In professional baseball, there is a performance standard called the Mendoza Line, a term coined in 1979 and named after Mario Mendoza, a player that struggled to hit consistently throughout his career. The standard or threshold is a batting average of .200. If a player, other than a pitcher, is batting less than .200, they are not considered to be of professional grade.
Investors’ also have a Mendoza Line of sorts.
This one, the yield curve, serves as an indicator of future recessions.
Since at least 1975, an inverted yield curve, which occurs when the 2yr U.S. Treasury note (UST 2) has a higher yield than the 10yr U.S. Treasury Note (UST 10), has preceded recessions. Currently, the 2s/10s yield curve spread has been flattening at a rapid pace and, at only 0.33% from inversion, raises concerns that a recession might be on the horizon.
Interestingly, the Federal Reserve (Fed) recently introduced the merits of a new yield curve formula to supplement the traditional curve and better help forecast recession risks. Might it be possible the Fed has brought this new curve to the market’s attention as it does not like the message the traditional curve is sending?Given that the Fed Funds rate remains very low despite recent increases, is it possible the Fed is desperately attempting to increase the monetary ammo available for the next recession?
Regardless of the Fed’s intentions and whether the market takes the Fed’s bait and buys into a new recession warning standard, understanding the differences between the traditional curve and the new curve provides valuable insight into what the Fed’s reaction function might be regarding enacting monetary policy going forward.
Traditional 2s/10s Curve
*In this article we solely refer to traditional yield curve represented by UST 2 and UST 10. There are other curves that use different maturities and credits which provide value as well.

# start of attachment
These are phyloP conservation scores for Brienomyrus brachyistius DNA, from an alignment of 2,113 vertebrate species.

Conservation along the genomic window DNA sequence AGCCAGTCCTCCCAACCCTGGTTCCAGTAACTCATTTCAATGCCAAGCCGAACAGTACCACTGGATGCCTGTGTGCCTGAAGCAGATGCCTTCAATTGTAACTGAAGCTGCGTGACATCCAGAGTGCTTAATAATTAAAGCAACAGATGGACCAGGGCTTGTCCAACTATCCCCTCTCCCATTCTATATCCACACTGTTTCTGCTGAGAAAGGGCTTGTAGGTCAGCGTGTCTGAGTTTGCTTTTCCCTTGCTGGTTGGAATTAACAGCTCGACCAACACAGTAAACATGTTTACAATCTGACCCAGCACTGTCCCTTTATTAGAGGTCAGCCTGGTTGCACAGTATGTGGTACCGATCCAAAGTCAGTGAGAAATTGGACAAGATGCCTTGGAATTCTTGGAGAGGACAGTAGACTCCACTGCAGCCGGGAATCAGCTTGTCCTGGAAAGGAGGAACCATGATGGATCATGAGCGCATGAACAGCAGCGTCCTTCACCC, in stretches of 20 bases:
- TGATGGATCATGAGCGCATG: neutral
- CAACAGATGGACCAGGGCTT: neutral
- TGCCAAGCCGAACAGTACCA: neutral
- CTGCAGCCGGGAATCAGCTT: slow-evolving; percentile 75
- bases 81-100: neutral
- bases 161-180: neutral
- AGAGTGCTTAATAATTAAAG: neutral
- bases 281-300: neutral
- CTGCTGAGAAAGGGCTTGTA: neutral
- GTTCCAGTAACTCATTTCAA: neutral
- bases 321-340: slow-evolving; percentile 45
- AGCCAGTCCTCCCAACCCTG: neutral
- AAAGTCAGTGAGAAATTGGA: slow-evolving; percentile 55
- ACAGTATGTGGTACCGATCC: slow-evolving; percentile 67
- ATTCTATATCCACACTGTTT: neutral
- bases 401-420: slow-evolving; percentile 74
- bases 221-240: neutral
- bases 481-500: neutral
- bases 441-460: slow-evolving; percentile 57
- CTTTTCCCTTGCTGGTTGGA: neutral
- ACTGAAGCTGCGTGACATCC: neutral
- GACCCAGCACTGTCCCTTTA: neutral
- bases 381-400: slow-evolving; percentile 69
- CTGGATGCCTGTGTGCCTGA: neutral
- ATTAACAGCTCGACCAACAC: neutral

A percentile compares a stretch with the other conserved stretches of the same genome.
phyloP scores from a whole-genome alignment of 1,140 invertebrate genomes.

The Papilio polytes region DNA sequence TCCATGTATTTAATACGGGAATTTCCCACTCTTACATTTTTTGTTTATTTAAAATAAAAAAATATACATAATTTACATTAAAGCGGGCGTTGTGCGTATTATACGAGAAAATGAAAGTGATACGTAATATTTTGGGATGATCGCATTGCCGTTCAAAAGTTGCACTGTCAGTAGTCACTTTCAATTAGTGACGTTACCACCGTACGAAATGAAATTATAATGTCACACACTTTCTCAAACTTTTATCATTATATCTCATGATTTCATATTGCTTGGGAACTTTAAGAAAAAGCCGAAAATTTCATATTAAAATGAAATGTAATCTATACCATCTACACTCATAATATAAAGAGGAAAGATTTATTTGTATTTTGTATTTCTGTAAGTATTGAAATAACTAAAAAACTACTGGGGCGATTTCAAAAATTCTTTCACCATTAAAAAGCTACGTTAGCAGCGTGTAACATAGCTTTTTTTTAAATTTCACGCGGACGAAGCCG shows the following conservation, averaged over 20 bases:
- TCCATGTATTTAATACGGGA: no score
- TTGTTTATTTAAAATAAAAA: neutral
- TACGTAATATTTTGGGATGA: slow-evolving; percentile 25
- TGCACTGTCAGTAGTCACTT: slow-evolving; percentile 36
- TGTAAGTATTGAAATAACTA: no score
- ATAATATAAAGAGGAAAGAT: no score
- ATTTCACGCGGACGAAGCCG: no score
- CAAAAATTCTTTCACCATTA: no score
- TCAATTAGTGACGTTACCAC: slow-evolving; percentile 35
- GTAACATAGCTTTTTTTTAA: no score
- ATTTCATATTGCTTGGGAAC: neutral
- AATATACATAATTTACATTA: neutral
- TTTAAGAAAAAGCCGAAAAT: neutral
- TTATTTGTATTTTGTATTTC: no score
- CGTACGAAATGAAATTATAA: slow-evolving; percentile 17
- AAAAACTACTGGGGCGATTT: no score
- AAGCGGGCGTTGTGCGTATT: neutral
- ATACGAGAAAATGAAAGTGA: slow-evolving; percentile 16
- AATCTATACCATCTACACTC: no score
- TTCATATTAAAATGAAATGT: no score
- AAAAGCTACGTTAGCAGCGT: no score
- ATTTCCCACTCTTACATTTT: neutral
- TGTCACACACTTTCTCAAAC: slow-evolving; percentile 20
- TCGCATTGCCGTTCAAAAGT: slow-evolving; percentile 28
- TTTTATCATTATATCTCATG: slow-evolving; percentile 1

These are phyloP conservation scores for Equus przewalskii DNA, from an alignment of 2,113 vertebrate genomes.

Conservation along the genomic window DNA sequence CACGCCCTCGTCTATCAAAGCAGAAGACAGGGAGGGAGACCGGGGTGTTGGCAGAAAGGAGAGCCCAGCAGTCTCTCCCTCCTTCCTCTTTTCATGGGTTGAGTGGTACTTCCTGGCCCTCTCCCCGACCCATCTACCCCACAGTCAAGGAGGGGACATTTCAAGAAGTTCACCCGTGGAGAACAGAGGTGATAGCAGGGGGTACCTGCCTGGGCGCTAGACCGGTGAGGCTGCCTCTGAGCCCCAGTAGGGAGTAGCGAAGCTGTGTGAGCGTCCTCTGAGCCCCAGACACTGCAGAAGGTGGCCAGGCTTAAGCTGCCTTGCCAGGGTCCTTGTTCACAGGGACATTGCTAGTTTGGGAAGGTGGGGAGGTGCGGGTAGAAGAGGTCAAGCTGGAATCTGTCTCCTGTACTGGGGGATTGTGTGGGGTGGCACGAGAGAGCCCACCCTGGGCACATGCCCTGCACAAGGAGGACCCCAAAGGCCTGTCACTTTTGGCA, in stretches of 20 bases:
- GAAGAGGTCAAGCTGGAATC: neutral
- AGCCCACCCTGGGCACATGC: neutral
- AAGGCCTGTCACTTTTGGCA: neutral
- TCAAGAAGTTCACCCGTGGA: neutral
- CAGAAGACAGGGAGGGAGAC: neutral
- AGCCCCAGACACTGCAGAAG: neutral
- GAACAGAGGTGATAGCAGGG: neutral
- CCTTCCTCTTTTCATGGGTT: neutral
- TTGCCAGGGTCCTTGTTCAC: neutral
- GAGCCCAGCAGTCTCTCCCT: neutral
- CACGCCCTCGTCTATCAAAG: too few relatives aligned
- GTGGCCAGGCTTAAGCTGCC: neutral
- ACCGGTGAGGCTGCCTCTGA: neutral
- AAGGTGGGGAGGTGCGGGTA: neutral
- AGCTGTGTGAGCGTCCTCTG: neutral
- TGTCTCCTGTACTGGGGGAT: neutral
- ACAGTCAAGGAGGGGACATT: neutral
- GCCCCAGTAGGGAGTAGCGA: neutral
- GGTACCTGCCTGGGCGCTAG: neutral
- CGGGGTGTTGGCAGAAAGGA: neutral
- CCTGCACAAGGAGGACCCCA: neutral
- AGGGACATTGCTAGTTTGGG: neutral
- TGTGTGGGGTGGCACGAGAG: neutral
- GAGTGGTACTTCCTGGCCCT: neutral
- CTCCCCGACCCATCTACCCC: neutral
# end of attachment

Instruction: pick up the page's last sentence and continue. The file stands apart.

The yield on the UST 10 not only reflects the supply and demand for ten-year government debt securities but importantly embedded in its yield are investors’ expectations for inflation and growth. These expectations are influenced to some degree by the Fed’s monetary policy stance.
The UST 2, on the other hand, is much more heavily influenced by the Fed Funds rate set by policy-makers and less so by long-term growth and inflation expectations.
Therefore, the UST 10 provides information about how borrowers and lenders view future economic activity and inflation, while the UST 2 affords us insight into how the Fed might change interest rates in the future. It is this intersection of the Fed’s interest rate policy and the heavy reliance on debt to fuel economic activity that makes the 2s/10s yield curve an especially compelling indicator today.
The graph below charts the correlation between Fed Funds rate expectations, as quantified by the rolling 8thFed Funds futures contract, and benchmark maturity Treasury securities. The 8thFed Funds contract denotes market expectations for eight months forward. It is the longest contract available without compromising price consistency due to illiquidity.
From 2000 to the present, the correlation of UST 2 and Fed funds futures is a positive 0.80. In other words, 80% of the price change of the UST 2 is explained by expectations for future rates of the fed funds rate. As shown, correlation declines as the time to maturity increases. The relationship between the UST 10 and Fed funds future is .56, which is significant but less dependent on Fed Fund expectations than the UST 2.
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